As Barth reported in a September 2007 cover story for the Arkansas Times, by 1980, 40 percent of the land area of the city was in the predominantly white Pulaski County Special School District. This resulted in a kind of pseudo-white flight, with residents flocking to West Little Rock and the white schools of the PCSSD, while black students remained near the city core and became a larger and larger percentage of the Little Rock School District. After the city and LRSD boundaries were largely unified in 1987, true white flight from Little Rock began in earnest, with white families moving to bedroom communities like Benton, Bryant and Cabot, and many of the white families who didn’t leave shuffled their kids into private schools. Today, the Little Rock School District is just under 67 percent black, though that is down from almost 70 percent 10 years ago.

Asked whether there was a racial motive behind the construction of I-630 or the route it took through the Ninth Street area and surrounding black neighborhoods, Barth said that while there was undoubtedly some “race consciousness” to how it was all done, historians will probably never know how much of a factor race played in actual decision-making. “I don’t think we’re ever going to find that letter from Important Person A to Important Person B saying we need to racially divide the city,” Barth said. “But there was certainly indifference to division and, in fact, arguably an economic benefit to the division that was underway.” From Barth’s perspective, the construction of I-630 was much more about money than race, with realtors and landowners in West Little Rock providing much of the push for construction.

“I think it was much more about, how do we get people to bigger homes out west and give them the suburban experience?” Barth said. “Obviously the desire for suburbanization on the part of upscale folks, who were almost all white, there was some segregation element behind that — get out of the city, get away from African-Americans. But I don’t think it was quite as clean as ‘we want to divide white and black people.’ It was: ‘We want to create economic opportunity, especially economic opportunity for realtors and land developers.’ “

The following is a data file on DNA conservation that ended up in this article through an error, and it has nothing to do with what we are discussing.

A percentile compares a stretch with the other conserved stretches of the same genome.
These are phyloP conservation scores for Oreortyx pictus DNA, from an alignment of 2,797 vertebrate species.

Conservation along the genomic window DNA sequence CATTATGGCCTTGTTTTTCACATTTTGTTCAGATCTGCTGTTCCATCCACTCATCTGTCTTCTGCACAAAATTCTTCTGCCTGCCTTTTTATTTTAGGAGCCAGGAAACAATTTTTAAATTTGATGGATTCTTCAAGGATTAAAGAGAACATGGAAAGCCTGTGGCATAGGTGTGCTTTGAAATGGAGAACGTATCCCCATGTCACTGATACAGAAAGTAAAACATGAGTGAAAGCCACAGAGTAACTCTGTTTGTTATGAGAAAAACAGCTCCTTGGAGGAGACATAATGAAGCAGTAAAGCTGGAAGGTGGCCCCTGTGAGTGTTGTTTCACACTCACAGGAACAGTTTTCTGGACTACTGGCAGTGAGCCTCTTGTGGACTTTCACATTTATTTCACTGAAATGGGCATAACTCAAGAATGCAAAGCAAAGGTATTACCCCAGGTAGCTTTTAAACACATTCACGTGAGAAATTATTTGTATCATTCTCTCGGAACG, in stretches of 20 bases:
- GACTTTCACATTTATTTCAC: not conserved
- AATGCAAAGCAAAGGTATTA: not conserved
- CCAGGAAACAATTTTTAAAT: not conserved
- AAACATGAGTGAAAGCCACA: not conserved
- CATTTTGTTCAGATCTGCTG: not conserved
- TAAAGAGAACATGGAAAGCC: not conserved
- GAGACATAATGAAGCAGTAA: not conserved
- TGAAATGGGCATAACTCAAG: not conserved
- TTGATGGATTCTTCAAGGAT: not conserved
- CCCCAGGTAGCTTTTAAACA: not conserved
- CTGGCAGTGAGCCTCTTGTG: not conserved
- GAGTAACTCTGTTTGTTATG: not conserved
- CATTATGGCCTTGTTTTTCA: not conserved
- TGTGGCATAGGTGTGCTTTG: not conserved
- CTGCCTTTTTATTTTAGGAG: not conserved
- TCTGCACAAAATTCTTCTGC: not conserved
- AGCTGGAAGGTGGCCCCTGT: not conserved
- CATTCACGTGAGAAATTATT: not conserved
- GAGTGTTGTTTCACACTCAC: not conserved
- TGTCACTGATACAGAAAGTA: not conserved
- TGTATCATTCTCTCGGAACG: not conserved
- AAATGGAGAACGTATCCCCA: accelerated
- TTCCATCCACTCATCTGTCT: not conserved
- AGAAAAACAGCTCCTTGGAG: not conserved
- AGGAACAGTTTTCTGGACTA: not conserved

Barth said that had I-630 never been built, Little Rock would likely be a much more compact, much more densely-populated city — but also would probably be a smaller city. The 1960s, Barth said, were a “transformative period” in America, with people seeking larger homes and larger lots than old-style urban subdivisions could provide. “That kind of desire from the public wouldn’t have been shut out” had I-630 not been built, Barth said. “I think we might have seen truer white flight in some ways. Race wouldn’t go away. White people with means still would have wanted bigger houses. There still would have been something built interstate-wise around the city. There would have been a way out. So I think maybe it would have perpetuated true white flight to surrounding areas instead of flight to the west. [The interstate] kept people in the city, even if it wasn’t in the central city.”

Still, Barth said the construction of I-630 was “unquestionably bad for Little Rock” in hindsight. If Barth, who lives in the Quapaw Quarter, had his way, the freeway would be headed for the dustbin of history. “When you think about the environment, when you think about social relations in the community, when you think about our trust of one another across racial lines, there’s just nothing good about it,” he said. “If I could change one thing about the city, it would be having that thing plowed up.”